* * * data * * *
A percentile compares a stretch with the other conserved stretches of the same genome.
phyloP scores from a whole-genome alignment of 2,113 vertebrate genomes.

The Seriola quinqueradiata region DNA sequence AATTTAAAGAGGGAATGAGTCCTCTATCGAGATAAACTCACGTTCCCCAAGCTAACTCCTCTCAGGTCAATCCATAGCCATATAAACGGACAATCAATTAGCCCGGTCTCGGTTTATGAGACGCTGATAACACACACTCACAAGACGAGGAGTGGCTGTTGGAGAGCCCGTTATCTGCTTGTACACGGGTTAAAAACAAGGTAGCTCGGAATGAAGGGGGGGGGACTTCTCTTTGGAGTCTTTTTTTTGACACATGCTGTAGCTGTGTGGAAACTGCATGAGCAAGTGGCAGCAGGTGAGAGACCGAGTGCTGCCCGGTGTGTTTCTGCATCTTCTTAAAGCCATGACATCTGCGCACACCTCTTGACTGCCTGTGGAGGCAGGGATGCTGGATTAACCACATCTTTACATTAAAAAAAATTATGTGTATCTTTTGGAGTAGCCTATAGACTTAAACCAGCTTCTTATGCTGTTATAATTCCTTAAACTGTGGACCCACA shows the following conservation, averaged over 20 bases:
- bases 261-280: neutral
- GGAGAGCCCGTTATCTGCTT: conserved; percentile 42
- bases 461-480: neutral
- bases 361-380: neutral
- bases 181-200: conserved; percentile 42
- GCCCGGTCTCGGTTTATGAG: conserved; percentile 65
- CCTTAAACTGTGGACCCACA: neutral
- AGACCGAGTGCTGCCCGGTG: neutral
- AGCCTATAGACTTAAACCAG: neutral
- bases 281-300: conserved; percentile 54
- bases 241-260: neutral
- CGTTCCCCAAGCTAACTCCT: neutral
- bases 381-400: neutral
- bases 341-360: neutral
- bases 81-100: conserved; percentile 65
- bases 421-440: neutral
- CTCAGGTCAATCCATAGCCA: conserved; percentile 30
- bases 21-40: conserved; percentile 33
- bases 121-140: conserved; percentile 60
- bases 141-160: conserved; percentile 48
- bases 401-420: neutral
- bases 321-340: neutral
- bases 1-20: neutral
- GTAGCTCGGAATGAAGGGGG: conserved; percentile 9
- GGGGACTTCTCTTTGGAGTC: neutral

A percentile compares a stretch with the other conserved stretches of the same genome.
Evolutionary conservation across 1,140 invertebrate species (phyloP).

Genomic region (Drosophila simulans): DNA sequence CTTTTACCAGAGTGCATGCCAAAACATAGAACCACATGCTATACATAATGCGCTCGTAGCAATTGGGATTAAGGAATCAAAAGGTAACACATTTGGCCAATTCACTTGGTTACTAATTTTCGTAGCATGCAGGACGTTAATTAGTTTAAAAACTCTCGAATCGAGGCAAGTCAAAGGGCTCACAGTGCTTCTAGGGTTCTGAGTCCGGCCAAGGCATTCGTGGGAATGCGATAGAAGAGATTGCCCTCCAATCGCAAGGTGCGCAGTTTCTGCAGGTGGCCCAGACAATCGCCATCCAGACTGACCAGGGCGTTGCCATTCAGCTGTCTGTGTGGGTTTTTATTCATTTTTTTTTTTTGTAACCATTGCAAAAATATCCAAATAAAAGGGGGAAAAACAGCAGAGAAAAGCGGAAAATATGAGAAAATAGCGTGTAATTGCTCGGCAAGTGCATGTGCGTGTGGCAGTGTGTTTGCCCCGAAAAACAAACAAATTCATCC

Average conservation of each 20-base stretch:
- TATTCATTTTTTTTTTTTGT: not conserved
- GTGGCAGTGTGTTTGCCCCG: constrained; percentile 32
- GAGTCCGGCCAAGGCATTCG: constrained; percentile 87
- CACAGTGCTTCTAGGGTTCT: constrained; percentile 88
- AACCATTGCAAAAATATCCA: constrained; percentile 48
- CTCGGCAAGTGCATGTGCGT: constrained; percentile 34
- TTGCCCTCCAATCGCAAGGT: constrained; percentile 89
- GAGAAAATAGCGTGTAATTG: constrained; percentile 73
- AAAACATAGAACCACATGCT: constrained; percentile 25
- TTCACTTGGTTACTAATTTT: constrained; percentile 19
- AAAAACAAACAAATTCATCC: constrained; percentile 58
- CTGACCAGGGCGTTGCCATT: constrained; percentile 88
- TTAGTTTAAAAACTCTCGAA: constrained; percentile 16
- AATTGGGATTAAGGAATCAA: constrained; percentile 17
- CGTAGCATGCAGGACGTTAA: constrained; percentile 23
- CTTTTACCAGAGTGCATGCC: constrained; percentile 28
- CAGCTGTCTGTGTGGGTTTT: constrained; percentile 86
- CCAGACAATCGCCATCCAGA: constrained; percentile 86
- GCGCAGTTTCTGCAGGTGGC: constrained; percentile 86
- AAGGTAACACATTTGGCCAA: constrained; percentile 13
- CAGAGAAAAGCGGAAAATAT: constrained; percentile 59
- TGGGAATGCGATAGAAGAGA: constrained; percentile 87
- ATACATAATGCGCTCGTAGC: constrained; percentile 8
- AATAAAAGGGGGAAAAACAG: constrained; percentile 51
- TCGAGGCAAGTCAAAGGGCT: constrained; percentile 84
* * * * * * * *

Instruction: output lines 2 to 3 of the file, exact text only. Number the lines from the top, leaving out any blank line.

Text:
phyloP scores from a whole-genome alignment of 2,113 vertebrate genomes.

The Seriola quinqueradiata region DNA sequence AATTTAAAGAGGGAATGAGTCCTCTATCGAGATAAACTCACGTTCCCCAAGCTAACTCCTCTCAGGTCAATCCATAGCCATATAAACGGACAATCAATTAGCCCGGTCTCGGTTTATGAGACGCTGATAACACACACTCACAAGACGAGGAGTGGCTGTTGGAGAGCCCGTTATCTGCTTGTACACGGGTTAAAAACAAGGTAGCTCGGAATGAAGGGGGGGGGACTTCTCTTTGGAGTCTTTTTTTTGACACATGCTGTAGCTGTGTGGAAACTGCATGAGCAAGTGGCAGCAGGTGAGAGACCGAGTGCTGCCCGGTGTGTTTCTGCATCTTCTTAAAGCCATGACATCTGCGCACACCTCTTGACTGCCTGTGGAGGCAGGGATGCTGGATTAACCACATCTTTACATTAAAAAAAATTATGTGTATCTTTTGGAGTAGCCTATAGACTTAAACCAGCTTCTTATGCTGTTATAATTCCTTAAACTGTGGACCCACA shows the following conservation, averaged over 20 bases: